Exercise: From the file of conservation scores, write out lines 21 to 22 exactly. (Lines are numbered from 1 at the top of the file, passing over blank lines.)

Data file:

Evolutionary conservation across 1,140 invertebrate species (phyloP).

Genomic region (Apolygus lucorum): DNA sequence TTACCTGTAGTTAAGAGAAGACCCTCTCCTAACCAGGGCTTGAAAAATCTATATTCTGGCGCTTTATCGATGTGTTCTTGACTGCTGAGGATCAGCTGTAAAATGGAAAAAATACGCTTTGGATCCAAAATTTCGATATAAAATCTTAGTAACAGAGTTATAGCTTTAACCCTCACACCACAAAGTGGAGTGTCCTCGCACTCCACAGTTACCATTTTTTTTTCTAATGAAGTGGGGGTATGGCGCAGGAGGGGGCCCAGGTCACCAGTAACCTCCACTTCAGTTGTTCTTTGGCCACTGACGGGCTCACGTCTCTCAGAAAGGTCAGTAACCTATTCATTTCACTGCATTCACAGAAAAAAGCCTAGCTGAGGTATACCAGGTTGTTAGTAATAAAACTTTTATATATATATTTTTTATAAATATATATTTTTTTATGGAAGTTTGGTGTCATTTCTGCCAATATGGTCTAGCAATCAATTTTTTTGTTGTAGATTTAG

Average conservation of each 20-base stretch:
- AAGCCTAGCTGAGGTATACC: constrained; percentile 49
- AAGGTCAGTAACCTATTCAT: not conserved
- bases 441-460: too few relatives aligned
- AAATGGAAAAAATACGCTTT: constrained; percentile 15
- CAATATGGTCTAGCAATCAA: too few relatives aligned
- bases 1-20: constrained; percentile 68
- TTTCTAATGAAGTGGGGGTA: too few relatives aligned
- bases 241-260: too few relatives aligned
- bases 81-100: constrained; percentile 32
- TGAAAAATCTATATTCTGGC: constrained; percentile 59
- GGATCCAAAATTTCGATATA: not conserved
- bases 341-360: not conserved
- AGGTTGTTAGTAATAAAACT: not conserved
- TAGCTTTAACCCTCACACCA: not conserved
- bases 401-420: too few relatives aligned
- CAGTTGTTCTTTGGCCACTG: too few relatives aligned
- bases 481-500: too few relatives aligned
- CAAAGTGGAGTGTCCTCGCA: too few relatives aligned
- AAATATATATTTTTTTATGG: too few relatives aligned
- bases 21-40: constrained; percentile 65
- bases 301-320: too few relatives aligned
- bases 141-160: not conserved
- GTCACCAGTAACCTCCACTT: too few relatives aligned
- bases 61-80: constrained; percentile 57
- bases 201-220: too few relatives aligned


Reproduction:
- CAAAGTGGAGTGTCCTCGCA: too few relatives aligned
- AAATATATATTTTTTTATGG: too few relatives aligned